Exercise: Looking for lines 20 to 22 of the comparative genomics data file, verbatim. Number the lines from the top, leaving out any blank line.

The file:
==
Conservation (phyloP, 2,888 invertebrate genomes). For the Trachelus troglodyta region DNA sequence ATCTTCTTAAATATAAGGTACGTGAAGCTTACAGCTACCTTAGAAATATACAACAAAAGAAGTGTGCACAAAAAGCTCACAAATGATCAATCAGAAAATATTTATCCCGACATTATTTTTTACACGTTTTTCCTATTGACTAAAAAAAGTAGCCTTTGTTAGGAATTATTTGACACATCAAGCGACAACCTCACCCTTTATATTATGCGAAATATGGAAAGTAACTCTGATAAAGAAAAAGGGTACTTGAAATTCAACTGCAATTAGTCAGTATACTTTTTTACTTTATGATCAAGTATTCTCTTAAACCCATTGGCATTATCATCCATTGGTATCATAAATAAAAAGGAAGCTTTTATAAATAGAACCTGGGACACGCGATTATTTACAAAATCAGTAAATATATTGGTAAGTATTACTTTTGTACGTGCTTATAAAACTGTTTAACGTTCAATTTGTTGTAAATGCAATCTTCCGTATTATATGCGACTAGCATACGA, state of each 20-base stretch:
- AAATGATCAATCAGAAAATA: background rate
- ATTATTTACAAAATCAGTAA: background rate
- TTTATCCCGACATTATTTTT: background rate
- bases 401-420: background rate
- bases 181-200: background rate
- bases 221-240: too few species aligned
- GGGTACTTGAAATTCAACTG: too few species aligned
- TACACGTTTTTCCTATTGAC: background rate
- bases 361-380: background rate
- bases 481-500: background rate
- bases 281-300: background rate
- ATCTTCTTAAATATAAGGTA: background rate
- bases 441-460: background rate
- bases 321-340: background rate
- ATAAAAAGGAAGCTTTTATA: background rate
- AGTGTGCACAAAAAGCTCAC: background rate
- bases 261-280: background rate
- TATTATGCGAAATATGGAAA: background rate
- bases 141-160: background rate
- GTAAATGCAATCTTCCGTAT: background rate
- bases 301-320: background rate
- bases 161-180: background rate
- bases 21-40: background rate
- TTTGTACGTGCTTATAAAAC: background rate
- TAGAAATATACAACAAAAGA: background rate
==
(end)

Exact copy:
- bases 141-160: background rate
- GTAAATGCAATCTTCCGTAT: background rate
- bases 301-320: background rate